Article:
US President Barack Obama wants to reduce deployed nuclear weapons by up to a third and revive negotiations with Russia to “move beyond Cold War nuclear postures,” he said in a speech yesterday in Berlin.
“After a comprehensive review, I have determined that we can ensure the security of America and our allies, and maintain a strong and credible strategic deterrent, while reducing our deployed strategic nuclear weapons by up to one third,” he said.
“I intend to seek negotiated cuts with Russia to move beyond Cold War nuclear postures,” Obama said, speaking in front of the Brandenburg Gate that once stood alongside the wall that divided communist East Berlin and the capitalist West.
Russia wants the major new cuts in nuclear stockpiles proposed by to be expanded beyond Russia and the US to include other nuclear armed states, a top Kremlin aide said.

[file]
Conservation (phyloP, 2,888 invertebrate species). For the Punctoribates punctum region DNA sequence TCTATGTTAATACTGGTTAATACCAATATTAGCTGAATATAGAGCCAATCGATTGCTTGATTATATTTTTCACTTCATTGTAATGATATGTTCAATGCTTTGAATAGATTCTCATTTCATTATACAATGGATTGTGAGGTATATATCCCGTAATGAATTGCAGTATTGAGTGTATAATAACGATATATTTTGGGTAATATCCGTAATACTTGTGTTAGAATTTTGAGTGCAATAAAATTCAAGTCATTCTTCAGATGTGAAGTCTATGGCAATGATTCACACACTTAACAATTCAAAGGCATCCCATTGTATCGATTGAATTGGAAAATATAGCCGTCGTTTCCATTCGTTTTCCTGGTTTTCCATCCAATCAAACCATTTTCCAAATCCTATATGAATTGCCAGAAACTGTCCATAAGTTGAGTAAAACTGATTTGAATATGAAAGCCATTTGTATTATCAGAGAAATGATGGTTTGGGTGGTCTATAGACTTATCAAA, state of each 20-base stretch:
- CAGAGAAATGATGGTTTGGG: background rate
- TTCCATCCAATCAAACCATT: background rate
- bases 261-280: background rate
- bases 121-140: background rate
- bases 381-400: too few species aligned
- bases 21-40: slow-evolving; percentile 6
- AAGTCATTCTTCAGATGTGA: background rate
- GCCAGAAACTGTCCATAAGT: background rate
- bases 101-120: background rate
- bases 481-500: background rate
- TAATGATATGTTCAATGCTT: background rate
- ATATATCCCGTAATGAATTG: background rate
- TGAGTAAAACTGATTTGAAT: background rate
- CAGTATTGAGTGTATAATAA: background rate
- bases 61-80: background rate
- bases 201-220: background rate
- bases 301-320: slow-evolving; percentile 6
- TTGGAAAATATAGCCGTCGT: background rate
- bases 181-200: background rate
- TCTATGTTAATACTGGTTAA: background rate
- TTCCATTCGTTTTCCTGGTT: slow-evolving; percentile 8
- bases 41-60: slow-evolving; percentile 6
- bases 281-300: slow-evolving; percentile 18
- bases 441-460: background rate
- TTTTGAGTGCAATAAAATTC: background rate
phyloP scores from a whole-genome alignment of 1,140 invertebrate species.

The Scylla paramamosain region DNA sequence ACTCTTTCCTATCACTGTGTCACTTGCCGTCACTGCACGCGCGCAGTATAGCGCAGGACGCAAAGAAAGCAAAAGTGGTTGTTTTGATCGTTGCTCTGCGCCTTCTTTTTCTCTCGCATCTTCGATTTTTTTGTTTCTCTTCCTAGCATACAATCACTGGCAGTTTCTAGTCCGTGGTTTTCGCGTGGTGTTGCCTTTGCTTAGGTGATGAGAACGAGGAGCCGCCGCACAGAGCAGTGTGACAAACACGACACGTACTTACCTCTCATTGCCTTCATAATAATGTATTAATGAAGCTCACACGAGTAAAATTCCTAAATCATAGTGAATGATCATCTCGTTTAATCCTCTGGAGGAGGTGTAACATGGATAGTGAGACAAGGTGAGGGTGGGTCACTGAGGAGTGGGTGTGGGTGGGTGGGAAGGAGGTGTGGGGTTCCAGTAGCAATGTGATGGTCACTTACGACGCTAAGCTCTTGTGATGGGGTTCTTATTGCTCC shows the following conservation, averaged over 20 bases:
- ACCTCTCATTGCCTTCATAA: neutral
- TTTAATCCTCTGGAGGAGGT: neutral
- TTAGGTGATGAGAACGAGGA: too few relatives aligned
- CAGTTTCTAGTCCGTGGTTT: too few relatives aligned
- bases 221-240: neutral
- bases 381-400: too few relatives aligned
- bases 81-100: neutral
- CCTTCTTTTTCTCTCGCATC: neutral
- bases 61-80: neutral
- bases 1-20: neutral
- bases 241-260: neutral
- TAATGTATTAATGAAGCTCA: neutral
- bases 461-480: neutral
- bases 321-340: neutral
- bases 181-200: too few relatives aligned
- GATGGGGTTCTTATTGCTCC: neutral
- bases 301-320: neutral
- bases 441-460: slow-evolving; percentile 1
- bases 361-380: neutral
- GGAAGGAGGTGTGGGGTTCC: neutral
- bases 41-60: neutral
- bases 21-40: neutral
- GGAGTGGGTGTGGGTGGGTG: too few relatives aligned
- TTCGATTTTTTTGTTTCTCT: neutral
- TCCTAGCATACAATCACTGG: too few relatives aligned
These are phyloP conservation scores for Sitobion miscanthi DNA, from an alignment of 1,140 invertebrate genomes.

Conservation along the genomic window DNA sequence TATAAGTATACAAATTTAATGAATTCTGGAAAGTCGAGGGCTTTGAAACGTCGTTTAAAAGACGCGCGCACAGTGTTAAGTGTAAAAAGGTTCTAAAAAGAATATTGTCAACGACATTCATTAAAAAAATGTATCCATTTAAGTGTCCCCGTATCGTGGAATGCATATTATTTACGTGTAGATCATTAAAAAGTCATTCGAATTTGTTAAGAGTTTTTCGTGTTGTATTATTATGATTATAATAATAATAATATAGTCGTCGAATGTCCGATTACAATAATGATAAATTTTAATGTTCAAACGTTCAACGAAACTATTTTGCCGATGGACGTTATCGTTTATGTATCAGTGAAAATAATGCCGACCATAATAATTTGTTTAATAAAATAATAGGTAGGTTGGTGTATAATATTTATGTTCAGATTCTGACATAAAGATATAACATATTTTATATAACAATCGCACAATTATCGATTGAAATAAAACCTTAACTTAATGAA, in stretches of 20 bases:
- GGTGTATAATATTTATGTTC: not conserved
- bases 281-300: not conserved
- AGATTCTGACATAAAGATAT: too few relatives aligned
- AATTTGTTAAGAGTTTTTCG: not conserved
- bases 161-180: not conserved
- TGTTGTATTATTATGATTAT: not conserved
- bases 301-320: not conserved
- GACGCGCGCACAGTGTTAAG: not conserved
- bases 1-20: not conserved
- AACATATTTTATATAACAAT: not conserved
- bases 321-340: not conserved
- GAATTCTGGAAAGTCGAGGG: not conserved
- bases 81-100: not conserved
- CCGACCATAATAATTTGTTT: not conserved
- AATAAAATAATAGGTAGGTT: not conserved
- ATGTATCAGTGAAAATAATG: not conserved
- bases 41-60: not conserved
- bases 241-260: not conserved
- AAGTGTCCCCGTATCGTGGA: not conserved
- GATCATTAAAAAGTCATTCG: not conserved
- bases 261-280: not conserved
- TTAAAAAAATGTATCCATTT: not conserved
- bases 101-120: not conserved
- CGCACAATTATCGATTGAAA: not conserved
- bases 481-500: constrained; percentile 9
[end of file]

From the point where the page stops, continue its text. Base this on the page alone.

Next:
“The process of cutting down nuclear potential should include other countries with nuclear weapons,” Russian diplomats told Washington ahead of Obama’s speech, Russian foreign policy aide Yury Ushakov said.
“The situation now is not like in the 1960s and 1970s, when only the United States and the Soviet Union held talks on reducing nuclear arms,” Ushakov said at a briefing in Moscow. “Now we need to look more broadly ... and increase the circle of participants in possible contacts on this matter.”
Obama used his speech to propose cutting US and Russian strategic nuclear warheads to about 1,000 each, and also seek reductions in tactical nuclear arms stocks in Europe.
Obama had informed Russian President Vladimir Putin of his proposals, Ushakov said, after the two leaders had a frosty meeting at the G8 summit in Northern Ireland on Monday.
However, Ushakov did not comment on whether Russia would agree to such cuts.
“We need to see what concretely the Americans are proposing. It’s too early to comment on this question,” he said.